Growing up in Cleveland, how did the city influence you musically, i.e., Kid Cudi or Bone Thugs-N-Harmony? Sometimes your voice sounds eerily similar to Kid Cudi’s, although you’re different stylistically.

It’s funny you say Bone Thugs because they lived in Mayfield Heights, not too far from me. I think in terms of inspirations growing up, I would say that Cudi was surprisingly not a huge influence, I had always heard about his stuff and kinda listened to it peripherally but I never really got into it, funny enough. Not that I don’t like him as an artist, but he was never super inspiring for me.

You said in a past interview that you’re heavily influenced by Hip-Hop. Which artists in particular?

Today, there’s some artists I really like even just because of a couple verses that they’ve done. I really love Earl Sweatshirt’s verse on, “Super Rich Kids.” I think he’s incredibly talented and I really fuck with his stuff. Obviously Andre 3000 is amazing. Sometimes stylistically I’m really into Ugly God too, he’s of a genre that I love because it’s the most self-deprecating, he’s just funny.

And which artists overall?

I was super into a lot of different stuff, a lot of stuff my parents turned me onto early on, I kinda didn’t accept at first as most kids wouldn’t, but it kinda comes back around. I listened to a lot of RnB, Pop Punk; Green Day, Lil Bow Wow, 50 Cent, a bunch of pop of just in the early 2000’s and late 90’s was around the house and in my ears. In my teens I was a really big jazz head and played in a jazz band.

Which artists would you most like to collaborate with?

I’m really stoked actually to collaborate, I think I might be working with Duckwrth pretty soon, I really like his stuff. I would definitely say Kendrick Lamar, he’s so sick, that’d definitely be the dream collab. Otherwise I’m kinda open to different ideas in terms of collaborations. Someone like Alina Baraz might be cool or SZA. Maybe even in a production sense it could be interesting.

 
As a poly-instrumentalist, front man and songwriter, what’s the creative process like for you in terms of collaboration? Do you do most everything alone or like to include others in the process?

That’s a great question, I’m kind of grappling with that right now because I do get hit up for a lot of production and collabs, and it’s easiest sometimes for me to just be by myself and just make everything on my own. But there are some situations where I’ve been collaborating with people lately, on my next project I have one co-production, everything else is on my own. That’s a good example of someone having a cool sound, something I admire, and I’ll work with them for that particular reason. But in general I definitely feel like it’s difficult because I am a producer, so if a producer wants to work with me you gotta be good, cause I can already do this.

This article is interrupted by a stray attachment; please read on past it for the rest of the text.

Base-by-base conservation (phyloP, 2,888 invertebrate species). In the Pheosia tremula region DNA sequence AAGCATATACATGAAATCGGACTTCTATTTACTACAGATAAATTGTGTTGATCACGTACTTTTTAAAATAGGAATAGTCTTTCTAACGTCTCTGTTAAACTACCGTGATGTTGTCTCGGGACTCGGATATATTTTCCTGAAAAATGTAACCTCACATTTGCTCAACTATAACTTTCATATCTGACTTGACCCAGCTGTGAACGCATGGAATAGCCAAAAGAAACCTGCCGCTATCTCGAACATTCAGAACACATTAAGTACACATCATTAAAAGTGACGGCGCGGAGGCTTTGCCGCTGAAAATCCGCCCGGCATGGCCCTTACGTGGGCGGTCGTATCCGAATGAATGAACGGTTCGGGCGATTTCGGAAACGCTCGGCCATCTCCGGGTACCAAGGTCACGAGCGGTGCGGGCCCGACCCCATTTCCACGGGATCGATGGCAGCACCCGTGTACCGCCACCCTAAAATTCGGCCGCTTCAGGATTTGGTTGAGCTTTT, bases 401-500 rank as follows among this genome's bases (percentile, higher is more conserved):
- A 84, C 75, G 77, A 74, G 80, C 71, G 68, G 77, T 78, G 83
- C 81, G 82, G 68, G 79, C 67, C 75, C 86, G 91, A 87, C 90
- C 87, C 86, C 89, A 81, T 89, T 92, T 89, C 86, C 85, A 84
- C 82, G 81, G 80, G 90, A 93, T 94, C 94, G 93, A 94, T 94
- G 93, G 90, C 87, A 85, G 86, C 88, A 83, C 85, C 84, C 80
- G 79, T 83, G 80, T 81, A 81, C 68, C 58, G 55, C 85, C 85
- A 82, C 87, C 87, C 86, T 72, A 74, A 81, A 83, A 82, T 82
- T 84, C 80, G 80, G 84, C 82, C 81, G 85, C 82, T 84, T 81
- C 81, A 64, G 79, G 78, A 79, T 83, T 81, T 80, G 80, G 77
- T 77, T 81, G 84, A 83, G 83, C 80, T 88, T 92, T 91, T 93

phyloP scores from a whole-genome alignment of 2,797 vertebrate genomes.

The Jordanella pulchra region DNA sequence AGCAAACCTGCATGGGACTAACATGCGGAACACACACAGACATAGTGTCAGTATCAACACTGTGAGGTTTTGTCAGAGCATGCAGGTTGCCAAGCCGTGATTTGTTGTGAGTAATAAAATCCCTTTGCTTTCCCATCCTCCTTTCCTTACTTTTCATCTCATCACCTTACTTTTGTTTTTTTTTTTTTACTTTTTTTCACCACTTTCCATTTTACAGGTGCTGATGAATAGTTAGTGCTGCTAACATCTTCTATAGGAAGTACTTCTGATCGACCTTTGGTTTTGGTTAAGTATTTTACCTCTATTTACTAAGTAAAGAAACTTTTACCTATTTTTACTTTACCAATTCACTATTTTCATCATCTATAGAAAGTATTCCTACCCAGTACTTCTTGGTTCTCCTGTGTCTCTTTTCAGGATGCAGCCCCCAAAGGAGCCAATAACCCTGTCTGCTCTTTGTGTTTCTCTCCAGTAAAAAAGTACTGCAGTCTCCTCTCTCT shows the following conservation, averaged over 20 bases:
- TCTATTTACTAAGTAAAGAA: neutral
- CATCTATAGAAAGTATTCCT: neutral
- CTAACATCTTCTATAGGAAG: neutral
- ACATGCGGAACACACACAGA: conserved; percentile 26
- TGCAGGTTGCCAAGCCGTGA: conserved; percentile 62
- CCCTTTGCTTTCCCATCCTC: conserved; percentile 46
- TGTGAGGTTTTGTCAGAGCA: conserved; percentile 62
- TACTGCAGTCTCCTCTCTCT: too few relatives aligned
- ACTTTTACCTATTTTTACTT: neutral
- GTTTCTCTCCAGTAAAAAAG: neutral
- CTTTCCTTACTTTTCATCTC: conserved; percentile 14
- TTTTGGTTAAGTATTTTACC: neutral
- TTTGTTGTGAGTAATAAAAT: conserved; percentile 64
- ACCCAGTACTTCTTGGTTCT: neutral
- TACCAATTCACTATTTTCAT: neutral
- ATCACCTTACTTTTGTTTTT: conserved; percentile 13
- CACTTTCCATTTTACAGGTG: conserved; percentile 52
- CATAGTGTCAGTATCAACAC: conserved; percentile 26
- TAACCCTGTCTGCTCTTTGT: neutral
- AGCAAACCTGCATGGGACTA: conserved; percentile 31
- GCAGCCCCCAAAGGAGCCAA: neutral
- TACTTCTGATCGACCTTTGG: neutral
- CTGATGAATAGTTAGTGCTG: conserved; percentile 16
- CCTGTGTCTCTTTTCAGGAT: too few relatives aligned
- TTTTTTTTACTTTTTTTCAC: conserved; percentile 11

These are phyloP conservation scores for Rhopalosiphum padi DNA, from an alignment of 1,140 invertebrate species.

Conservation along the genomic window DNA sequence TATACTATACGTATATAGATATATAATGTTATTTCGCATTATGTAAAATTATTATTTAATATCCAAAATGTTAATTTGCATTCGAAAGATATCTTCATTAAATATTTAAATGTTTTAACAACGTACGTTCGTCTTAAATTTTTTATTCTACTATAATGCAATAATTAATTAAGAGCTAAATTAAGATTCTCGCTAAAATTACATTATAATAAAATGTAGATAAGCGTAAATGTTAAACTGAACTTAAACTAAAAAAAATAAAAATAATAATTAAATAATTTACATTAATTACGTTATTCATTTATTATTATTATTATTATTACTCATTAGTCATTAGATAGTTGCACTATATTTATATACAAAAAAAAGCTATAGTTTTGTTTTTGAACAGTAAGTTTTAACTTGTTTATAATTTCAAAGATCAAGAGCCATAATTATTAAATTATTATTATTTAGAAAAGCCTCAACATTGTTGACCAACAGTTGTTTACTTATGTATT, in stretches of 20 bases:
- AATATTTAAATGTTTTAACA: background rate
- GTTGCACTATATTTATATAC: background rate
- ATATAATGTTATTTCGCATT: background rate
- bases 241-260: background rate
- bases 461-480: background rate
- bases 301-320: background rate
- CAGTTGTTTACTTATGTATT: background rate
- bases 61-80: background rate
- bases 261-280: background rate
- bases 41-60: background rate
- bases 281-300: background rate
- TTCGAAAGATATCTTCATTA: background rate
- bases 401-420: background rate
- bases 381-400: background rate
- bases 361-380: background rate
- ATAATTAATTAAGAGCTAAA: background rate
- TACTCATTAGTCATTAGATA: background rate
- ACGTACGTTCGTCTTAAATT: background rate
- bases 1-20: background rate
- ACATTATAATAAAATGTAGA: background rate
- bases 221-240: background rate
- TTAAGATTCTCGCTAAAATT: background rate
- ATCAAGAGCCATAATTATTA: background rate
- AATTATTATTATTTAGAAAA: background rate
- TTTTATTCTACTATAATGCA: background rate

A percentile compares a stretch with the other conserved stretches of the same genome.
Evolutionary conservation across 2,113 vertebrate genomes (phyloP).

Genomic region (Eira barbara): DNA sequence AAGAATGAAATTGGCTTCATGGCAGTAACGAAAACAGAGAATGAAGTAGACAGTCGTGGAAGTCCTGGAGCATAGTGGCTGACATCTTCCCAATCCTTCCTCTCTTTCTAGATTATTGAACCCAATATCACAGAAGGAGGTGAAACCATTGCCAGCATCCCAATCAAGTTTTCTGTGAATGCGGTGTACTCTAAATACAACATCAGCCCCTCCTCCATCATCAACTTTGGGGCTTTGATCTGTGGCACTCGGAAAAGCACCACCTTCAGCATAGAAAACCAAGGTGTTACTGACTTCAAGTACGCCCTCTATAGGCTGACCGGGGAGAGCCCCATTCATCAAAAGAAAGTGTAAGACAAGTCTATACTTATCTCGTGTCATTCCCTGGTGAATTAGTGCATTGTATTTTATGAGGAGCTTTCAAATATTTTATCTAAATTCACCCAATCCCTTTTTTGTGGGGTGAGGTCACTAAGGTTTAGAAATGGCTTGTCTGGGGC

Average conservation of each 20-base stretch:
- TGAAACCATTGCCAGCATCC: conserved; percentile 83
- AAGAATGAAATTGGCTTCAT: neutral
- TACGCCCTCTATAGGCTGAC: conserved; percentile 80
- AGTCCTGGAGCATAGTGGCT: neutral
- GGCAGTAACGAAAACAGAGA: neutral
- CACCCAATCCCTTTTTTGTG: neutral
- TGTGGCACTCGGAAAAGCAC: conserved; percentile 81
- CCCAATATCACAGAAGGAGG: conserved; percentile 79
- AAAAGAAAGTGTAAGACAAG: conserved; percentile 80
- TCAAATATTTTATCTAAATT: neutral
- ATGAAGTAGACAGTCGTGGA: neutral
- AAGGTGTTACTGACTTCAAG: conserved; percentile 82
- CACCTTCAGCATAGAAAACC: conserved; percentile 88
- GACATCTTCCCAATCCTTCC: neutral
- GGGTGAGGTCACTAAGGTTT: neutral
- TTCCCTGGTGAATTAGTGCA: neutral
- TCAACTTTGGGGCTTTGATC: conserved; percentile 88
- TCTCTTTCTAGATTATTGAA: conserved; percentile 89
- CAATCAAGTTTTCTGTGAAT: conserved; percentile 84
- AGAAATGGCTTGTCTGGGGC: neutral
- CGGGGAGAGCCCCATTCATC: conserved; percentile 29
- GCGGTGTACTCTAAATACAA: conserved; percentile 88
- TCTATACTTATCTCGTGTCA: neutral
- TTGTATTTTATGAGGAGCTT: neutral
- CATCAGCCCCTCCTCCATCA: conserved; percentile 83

Blood Type seems to cover lots of topics regarding relationships, specifically, people struggling to stay present in the digital age. Would you say the whole E.P. is based on this theme or is the project more so general observation?

I would say it’s more of a general observation and that’s just a part of it. I try to toe the line and not be preachy in how people lead their lives, I like to have more of a reflective mentality about it. Everyone has a different perspective on things and I wanted to show my interpretation of how I see things. That stems back to the title, Blood Type, representing my identity in a grander sense. It’s purposefully trying to highlight my perspective on relationships and on things people might wanna consider or think more about in their own lives. I’m not trying to say you’re bad for using Tinder, of course, use Tinder! But kind of like hey, this is where we’re at and this is okay but also just realize that you can live your life in a lot of different ways.

From a songwriting perspective, are all of your songs based on your personal experiences or do you draw inspiration from elsewhere?

Mostly, 80-90%, my experiences because for me, that’s the easiest way to feel that what I’m saying is authentic. It’s weird for me me to try to do something if it doesn’t feel right. I think today is the coolest time to just be yourself, so, that’s all I can do.

Stay independent or sign?

I think I’m definitely gonna stay independent for the near future, but down the line, if an opportunity comes about that makes sense for me, I would definitely consider that.

What’s on the horizon for Cautious Clay?

Yeah, right now I’m actually working on putting out my next project at the end of May. It’s something I’m pretty stoked about, it’s a 3-4 song E.P. There’s gonna be a video and some pretty cool artwork that my friend Lane is working on, he did all of the artwork for the last project. I’m playing a show at Bowery on July 24th. I’m just stoked to keep it moving, it’s a fun one for sure.